Sushanta Roy is a journalist in the north eastern states of Assam and Meghalaya, India, who photographs and writes about the people, animals and flora, and the things that affect them.

Diphu September 11: Two units of Mobile Veterinary Service (MVS) run by Centre for Wildlife Rehabilitation and Conservation (CWRC) — an IFAW-WTI wildlife care facility rescued and protected flood affected Kaziranga animals in 11 cases displaced by the swelling water of the swamped Brahmaputra.

The necessary evil of nature the wild animals of this swampy national park have to endure every year; which the experts describe as “flood crisis of Kaziranga National Park.”

Assam Forest Department officials pressed into service hundreds of its officials and experienced personnel to assist the NGO workers manning the mobile veterinary unit. The MVS units went on high alert ever since the Brahmaputra began flowing above the danger mark since last week. “These rescue cases happened between September 1 to 6,” the WTI source said.

Out of the 11 rescued animals, the MVS team released two hog deer and a wild boar into the Kaziranga National Park. Meanwhile, five hog deer died during the floods and most of them succumbed to road hits on NH-37 which is better known as killer highway. A female Eastern swamp deer with severe vehicle hit injuries was admitted but died after three days of clinical observation at the CWRC.

As is usual during the floods, wild animals try to cross the highway to reach the Karbi Anglong hills for safety. Each year scores of animals die due to road hits on NH 37 that cuts through Kaziranga National Park. In order to reduce animal mortality, the Kaziranga Forest Authority introduced ‘Time Cards’ to regulate the speed of vehicles on NH37 but the method failed to reduce the animal mortality rate.

As in previous years, this year Assam Forest Department personnel, Forest Protection Force, police, NGOs and locals came together to protect wildlife from the raging floods. During this phase, two MVS units of CWRC covered the most vulnerable zones of the Kaziranga National Park with twenty-four hours patrolling in the slayer highway, which runs through four forest ranges serving commercial interests. Authorities have done precious little either to divert this freeway or canalizing traffic securing the long-established animal corridor for the animals including big game like rhinoceros, elephant and tiger.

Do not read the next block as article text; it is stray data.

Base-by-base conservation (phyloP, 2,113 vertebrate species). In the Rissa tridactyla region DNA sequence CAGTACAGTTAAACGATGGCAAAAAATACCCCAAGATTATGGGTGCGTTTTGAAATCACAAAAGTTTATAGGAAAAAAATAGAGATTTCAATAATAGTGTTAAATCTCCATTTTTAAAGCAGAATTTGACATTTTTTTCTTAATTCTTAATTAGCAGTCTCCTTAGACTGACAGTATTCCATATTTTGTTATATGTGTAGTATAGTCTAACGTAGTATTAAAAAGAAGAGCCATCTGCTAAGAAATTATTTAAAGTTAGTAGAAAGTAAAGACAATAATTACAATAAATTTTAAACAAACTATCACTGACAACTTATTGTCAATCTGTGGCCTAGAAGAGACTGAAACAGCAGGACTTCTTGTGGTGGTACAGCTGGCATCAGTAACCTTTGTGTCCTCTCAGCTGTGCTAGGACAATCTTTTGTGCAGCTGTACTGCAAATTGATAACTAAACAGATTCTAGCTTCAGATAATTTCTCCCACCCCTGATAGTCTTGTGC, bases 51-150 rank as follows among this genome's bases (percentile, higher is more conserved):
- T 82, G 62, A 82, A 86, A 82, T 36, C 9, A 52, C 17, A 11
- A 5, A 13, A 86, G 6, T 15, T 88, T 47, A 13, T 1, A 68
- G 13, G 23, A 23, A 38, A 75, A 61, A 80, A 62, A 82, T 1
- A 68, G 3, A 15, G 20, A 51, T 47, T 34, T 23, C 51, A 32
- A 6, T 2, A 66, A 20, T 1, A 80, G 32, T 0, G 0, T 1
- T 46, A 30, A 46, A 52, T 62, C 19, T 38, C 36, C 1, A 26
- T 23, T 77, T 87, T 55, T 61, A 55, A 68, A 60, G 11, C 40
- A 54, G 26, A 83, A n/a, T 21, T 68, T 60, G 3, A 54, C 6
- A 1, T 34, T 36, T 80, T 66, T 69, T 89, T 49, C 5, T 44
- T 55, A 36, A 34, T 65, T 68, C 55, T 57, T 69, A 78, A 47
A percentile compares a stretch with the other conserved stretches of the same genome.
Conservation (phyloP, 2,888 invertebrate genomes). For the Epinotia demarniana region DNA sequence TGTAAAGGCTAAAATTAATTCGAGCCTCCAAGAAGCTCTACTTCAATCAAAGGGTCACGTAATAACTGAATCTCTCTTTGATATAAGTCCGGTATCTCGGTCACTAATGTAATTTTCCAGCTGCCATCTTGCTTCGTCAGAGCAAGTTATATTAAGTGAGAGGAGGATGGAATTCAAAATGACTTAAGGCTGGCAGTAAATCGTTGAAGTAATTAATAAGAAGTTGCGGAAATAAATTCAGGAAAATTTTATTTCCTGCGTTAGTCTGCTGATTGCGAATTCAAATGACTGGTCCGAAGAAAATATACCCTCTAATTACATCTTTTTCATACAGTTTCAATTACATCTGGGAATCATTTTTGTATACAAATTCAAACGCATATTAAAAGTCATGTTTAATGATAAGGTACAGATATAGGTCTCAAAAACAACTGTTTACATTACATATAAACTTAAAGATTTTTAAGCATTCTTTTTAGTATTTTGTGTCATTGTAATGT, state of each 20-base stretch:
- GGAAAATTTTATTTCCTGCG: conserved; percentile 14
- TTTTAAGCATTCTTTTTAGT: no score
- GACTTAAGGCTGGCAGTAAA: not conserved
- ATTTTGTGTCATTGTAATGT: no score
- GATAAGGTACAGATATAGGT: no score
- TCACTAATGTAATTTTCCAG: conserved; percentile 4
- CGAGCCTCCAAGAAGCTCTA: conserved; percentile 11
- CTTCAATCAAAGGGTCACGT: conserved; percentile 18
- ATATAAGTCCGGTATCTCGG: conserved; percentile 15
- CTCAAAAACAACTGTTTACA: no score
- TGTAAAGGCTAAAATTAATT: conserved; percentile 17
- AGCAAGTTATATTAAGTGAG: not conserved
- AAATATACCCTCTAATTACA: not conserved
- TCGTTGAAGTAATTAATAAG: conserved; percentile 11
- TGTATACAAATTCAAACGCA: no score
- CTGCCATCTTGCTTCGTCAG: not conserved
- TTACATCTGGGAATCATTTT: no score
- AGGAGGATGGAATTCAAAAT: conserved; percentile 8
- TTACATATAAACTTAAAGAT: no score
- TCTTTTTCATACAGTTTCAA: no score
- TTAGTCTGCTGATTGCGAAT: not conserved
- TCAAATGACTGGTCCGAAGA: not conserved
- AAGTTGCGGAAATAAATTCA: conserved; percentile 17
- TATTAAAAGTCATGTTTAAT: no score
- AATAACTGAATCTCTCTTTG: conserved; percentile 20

Though the water level is receding, the mobile veterinary unit team is in constant touch with the Kaziranga authorities to ensure that no stray incident goes unattended. Three veterinarians, animal keepers, a biologist and sociologist from CWRC are attending to all flood related incidents in the park.

The pre-flood awareness campaign of IFAW-WTI in the fringe villages of Kaziranga-Karbi Anglong landscape has made the villagers conscious about the safety of wild animals. The development is encouraging, and the reluctant authority is in fact yielding opposite results among the residents of the locality who are actually interested in protecting the animals.

The recent floods have submerged more than 80% of the park area for more than 72 hours. This time around, the rise in water levels was slower, allowing animals to move to the foothills of Karbi Anglong or high ground in the Kaziranga National Park, and as the water levels are slowly receding, the animals are now retreating to the national park.

With the receding water of the Brahmaputra there is a booty of fresh food for the preying and herbivorous animals in the large swamps and specific large water areas. They fill with natural fish and new drifted aquatic life from the mighty Brahmaputra whose superfluous water creates this wonder every year.

The floods are both a curse and boon for the inhabitants of Kaziranga National Park.

Rescued animal in the canoe
CWRC rescuers bring in the wild hog deer
IFAW rescuers bring in the animal from the vehicle